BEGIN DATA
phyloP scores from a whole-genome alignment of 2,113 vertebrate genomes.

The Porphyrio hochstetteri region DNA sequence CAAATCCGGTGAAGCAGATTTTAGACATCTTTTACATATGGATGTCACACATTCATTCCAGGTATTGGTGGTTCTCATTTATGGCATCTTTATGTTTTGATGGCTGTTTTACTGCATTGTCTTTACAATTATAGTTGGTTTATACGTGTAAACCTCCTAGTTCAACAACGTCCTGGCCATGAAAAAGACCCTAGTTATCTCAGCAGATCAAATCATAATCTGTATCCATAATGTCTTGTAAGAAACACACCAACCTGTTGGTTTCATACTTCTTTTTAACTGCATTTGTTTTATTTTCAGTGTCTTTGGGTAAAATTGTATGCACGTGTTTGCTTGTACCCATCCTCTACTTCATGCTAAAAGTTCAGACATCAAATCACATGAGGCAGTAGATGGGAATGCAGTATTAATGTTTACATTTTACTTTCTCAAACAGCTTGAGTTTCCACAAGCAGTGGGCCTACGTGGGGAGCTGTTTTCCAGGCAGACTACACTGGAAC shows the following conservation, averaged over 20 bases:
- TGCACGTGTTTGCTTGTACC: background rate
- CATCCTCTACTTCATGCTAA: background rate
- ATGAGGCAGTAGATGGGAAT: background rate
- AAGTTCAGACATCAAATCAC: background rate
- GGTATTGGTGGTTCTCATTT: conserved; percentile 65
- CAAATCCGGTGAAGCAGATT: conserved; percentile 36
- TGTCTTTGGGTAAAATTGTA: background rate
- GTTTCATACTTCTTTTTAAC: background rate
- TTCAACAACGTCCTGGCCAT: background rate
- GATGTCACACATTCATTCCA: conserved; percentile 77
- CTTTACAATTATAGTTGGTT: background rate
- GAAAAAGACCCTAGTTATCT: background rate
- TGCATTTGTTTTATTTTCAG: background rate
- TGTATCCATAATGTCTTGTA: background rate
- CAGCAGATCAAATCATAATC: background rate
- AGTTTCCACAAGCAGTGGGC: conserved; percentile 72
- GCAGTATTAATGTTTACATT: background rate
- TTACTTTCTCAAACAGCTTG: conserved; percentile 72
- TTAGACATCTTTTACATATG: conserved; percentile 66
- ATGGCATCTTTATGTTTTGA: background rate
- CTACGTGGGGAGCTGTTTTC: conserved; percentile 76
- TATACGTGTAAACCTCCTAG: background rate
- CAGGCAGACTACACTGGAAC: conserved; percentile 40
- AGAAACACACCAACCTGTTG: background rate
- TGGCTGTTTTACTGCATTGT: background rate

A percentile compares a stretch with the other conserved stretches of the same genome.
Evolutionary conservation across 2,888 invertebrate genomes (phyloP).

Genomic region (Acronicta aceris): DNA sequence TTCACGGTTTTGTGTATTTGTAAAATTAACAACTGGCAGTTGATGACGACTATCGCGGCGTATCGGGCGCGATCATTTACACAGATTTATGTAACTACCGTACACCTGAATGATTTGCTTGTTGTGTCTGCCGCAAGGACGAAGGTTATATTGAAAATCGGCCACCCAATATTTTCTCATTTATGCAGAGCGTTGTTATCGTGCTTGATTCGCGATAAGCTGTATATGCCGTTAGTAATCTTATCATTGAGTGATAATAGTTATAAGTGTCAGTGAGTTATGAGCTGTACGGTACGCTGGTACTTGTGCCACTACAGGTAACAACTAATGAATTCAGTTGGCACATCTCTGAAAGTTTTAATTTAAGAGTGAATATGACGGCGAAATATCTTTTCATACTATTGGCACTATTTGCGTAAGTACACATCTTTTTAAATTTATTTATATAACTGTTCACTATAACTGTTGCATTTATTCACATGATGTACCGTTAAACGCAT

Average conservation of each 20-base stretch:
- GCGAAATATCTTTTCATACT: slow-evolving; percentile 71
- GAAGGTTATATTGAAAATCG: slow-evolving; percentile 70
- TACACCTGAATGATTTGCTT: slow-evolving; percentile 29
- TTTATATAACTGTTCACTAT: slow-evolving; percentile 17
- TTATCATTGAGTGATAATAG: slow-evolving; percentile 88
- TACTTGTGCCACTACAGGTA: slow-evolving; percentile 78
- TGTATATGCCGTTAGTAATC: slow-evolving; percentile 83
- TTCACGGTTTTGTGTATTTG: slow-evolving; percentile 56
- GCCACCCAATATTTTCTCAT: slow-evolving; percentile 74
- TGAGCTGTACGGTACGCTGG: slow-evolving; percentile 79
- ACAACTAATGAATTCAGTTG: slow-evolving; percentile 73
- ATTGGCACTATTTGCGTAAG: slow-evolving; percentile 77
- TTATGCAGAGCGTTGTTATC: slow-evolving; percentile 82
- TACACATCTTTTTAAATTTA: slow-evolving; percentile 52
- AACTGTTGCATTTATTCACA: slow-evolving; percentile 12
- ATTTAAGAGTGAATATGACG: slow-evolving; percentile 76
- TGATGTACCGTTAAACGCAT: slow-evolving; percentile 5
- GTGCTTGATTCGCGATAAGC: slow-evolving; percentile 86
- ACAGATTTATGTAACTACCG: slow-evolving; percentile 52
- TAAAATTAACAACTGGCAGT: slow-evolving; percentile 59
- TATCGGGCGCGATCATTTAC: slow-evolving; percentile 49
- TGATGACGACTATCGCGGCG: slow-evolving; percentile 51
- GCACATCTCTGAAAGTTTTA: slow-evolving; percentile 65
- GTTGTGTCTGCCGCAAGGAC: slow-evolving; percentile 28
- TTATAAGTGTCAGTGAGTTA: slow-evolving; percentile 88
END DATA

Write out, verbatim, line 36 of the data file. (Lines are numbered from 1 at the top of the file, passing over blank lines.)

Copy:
- TTATCATTGAGTGATAATAG: slow-evolving; percentile 88